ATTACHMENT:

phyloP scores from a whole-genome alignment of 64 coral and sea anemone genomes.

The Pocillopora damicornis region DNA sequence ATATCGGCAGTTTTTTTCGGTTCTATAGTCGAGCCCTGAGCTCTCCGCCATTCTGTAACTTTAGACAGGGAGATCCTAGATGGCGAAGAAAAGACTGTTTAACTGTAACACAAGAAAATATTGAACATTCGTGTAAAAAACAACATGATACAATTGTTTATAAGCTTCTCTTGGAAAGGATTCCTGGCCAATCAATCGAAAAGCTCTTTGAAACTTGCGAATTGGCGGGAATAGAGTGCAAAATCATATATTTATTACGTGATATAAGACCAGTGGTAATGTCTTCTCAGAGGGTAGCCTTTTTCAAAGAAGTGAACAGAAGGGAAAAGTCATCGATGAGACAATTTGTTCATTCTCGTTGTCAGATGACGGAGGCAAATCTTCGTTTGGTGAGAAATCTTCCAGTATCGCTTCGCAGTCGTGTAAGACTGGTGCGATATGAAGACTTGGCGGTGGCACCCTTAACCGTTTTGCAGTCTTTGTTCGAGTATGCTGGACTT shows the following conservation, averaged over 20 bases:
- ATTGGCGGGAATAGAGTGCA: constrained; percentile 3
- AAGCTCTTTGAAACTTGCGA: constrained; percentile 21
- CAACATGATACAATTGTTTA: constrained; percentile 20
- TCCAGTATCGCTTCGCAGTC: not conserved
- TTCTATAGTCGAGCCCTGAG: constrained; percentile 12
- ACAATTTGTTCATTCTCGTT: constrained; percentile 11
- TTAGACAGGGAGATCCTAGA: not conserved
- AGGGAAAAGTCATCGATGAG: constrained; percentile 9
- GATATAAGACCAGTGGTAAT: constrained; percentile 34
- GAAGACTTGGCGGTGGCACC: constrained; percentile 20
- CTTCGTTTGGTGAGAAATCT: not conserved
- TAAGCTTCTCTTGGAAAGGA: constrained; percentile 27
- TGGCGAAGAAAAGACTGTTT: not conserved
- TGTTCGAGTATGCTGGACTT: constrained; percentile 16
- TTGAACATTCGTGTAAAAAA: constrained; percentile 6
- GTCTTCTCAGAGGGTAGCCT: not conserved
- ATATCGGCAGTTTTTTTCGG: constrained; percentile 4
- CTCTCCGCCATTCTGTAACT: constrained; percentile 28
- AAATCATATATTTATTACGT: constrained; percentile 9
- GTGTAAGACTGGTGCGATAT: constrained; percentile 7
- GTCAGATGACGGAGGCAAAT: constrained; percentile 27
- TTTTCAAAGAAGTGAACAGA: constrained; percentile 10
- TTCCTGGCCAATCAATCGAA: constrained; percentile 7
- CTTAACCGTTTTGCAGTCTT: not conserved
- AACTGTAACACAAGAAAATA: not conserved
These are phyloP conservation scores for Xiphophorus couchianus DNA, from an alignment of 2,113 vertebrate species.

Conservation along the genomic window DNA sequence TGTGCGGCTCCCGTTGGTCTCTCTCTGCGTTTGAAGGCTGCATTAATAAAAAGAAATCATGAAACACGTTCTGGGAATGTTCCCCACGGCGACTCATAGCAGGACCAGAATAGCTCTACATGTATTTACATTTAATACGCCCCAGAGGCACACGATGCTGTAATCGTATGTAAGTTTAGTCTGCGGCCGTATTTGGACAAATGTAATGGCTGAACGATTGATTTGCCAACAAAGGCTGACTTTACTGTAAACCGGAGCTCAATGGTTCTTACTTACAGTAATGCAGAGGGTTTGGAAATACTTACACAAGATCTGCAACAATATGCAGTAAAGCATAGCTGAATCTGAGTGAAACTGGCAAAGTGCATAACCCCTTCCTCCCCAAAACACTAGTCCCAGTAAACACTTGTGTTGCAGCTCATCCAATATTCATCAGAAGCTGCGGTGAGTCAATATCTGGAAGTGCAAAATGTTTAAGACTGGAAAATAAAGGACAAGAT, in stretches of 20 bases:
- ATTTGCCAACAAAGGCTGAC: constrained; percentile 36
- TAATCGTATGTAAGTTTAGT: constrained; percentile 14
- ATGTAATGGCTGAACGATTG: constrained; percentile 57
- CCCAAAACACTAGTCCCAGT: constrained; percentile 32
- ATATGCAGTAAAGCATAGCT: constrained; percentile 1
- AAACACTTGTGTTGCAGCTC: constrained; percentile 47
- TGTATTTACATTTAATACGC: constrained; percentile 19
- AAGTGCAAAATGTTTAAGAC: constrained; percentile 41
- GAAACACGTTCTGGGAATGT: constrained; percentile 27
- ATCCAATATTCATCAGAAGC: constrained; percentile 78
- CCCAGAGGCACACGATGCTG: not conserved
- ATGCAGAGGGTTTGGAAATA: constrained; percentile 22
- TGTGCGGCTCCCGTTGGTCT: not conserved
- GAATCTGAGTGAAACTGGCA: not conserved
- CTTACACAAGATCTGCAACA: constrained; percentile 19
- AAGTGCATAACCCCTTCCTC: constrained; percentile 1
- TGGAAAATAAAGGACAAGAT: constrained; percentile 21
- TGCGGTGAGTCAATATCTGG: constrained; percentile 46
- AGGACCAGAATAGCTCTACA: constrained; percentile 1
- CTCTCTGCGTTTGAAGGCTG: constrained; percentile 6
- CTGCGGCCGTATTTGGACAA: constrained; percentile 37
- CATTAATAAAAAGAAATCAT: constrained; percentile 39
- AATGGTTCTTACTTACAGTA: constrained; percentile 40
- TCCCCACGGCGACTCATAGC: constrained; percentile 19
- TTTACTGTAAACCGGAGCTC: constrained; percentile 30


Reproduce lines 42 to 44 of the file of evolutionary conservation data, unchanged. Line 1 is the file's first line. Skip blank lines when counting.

- TGTGCGGCTCCCGTTGGTCT: not conserved
- GAATCTGAGTGAAACTGGCA: not conserved
- CTTACACAAGATCTGCAACA: constrained; percentile 19